Earlier this year, Encyclopedia Britannica announced that it was shedding the fear of paper cuts and turning itself over solely to anxiety over internet access cuts. The now online-only encyclopedia of record further noted recently that they were looking to adapt a communal, almost wiki form of a community for it’s publication.
For those who grew up with one of their multi-volume sets, it marks an extraordinary end of an era. Despite the wonderment of Encarta95 and wikipedia, itself, the Encyclopedia Britannica was, at worst, one heck of a beauty on your bookshelf. My family still has our circa 1985 set at my parents home.
Nostalgia also struck one of my favorite TED speakers, the poet Rives. Below is his reaction to EB 2.0.
I haven’t done one of these in a while, so I figured I would feature the most recent lecture I’ve watched. Supported fully by the Bill and Melinda Gates Foundation, the Big History Project aims to promote a passion for learning, as well as a more comprehensive, big picture look at the history of how we got here and where we are. Bill Gates talks a bit about it here.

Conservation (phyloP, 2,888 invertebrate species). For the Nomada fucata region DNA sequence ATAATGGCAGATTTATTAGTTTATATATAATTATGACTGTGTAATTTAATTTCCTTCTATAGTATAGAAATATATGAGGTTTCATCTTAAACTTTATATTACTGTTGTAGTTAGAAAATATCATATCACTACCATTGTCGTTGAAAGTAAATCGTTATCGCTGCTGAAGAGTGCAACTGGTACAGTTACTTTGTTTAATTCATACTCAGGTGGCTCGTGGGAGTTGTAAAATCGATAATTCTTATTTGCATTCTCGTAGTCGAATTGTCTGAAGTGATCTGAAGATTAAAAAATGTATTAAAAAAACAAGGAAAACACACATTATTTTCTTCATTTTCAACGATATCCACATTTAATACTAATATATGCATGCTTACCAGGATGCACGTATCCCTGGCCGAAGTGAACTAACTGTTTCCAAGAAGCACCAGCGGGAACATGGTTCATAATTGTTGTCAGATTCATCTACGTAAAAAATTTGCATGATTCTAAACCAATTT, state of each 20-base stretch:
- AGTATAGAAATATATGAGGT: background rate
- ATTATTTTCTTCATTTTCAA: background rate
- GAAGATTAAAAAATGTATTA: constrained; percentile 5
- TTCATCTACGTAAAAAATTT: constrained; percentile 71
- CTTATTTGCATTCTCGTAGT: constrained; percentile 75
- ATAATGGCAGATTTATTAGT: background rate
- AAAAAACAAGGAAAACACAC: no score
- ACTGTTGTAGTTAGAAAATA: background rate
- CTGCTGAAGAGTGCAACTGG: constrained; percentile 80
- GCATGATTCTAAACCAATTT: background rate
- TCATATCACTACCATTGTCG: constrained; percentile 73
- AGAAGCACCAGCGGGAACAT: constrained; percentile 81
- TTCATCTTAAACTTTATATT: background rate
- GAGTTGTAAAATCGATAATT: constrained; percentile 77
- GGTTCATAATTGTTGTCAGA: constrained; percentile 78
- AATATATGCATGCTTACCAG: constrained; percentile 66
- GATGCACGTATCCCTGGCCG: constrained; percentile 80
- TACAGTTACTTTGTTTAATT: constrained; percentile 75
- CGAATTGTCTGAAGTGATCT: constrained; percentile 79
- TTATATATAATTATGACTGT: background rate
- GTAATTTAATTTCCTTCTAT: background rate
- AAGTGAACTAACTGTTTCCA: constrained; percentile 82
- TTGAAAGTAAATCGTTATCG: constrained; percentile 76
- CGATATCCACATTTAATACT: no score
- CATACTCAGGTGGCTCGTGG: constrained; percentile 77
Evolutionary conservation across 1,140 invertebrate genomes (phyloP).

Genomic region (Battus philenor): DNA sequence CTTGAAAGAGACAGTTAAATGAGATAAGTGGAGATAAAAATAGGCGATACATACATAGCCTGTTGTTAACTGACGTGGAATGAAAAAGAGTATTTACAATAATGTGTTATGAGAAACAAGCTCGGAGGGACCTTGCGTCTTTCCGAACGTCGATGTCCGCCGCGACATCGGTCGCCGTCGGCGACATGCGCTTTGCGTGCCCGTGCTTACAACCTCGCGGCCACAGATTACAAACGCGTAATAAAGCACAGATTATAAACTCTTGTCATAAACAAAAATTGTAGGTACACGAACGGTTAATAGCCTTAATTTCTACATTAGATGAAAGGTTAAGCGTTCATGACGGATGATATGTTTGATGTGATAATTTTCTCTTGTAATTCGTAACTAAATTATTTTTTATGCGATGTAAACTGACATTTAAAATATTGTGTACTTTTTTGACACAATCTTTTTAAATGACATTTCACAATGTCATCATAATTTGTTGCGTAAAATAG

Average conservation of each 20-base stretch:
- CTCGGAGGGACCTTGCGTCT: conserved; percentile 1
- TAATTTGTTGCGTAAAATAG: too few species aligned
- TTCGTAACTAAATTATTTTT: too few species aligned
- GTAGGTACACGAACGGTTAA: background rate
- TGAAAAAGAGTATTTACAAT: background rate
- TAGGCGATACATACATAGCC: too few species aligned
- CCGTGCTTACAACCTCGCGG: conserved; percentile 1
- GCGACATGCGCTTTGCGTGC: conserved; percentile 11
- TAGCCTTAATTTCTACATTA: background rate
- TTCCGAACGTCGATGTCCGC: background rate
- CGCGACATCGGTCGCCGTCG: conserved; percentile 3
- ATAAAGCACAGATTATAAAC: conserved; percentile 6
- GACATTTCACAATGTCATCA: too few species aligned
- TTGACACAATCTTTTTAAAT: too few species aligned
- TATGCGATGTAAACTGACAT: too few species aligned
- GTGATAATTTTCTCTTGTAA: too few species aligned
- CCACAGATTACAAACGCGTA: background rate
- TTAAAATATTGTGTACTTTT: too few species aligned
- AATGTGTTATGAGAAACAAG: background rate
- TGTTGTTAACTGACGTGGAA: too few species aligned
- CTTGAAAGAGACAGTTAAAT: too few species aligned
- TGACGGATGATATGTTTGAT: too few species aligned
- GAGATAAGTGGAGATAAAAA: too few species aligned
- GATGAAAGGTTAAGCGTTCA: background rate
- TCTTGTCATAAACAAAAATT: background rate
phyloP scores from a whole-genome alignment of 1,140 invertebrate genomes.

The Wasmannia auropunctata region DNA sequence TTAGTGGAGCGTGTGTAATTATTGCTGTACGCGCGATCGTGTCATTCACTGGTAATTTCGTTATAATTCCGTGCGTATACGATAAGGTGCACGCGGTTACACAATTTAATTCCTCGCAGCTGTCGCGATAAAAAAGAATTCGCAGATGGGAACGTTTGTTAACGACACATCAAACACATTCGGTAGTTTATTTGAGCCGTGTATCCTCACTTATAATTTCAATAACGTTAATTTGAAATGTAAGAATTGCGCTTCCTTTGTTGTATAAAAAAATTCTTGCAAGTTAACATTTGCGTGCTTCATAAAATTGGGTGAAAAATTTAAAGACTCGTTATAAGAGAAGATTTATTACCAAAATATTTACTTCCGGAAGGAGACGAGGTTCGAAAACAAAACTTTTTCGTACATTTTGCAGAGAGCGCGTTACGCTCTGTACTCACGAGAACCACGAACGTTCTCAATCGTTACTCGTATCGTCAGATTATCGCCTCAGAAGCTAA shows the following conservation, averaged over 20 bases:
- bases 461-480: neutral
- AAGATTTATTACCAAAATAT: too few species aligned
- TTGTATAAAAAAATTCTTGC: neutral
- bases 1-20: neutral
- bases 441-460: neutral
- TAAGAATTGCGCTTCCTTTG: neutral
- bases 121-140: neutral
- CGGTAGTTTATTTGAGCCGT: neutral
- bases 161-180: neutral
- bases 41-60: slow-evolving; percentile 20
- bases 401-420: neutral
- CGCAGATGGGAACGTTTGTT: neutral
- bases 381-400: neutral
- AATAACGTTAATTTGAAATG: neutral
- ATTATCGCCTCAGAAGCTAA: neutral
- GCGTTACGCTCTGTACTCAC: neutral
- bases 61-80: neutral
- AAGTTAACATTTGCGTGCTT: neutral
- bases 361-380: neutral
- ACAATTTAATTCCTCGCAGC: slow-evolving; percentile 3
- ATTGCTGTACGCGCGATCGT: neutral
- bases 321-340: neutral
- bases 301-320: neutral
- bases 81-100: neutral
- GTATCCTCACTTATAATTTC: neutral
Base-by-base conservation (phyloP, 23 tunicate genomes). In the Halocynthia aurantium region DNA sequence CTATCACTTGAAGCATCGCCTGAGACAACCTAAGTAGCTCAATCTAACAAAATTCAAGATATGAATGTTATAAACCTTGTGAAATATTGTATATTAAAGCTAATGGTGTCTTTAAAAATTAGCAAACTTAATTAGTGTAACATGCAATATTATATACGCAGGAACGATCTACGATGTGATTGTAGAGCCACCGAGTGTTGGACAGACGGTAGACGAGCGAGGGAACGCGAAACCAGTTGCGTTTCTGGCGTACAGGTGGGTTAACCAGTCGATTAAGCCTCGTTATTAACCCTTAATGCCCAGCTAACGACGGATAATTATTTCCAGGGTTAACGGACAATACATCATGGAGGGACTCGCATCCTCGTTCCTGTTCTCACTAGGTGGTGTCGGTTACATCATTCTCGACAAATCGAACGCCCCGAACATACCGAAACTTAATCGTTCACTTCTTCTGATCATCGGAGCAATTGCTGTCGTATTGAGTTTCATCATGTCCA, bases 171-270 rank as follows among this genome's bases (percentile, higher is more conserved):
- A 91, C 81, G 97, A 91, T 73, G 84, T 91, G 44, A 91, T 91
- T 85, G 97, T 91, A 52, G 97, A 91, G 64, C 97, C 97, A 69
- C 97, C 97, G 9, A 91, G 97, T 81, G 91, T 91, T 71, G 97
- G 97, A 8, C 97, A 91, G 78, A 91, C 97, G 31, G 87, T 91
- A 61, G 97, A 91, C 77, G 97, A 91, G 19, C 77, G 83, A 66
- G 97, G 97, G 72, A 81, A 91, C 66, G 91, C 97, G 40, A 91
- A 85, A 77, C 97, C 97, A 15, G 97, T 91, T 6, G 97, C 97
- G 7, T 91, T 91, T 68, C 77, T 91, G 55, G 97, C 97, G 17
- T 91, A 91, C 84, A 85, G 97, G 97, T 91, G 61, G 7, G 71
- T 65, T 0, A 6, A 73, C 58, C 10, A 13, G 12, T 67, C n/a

One of their big moments was the spectacular below lecture by Gates’ co-founder David Christian. Along with Carolyn Porco’s Saturn talk, this is one of the more visually stunning lectures you’ll see. Definitely worth the next 20 minutes.
A constant reader of this blog or anyone who has spent time discussing the subject with me will probably be able to tell that I’ve gone through a religious journey of sorts in the past few years. More accurately, I’ve delved into the topic, weighing philosophical, historical and scientific texts to determine that I am perfectly capable of being good without god and that, as a non-believer, I am proud to call myself an atheist.
While at times there are elements of religion I cannot accept or respect, I generally consider myself (or at least would like to consider myself) to be happily respectful of others’ rights to practice their religions and hold their own beliefs. I only ask that those individuals do not attempt to establish theocracies or impose their religious mandates on others.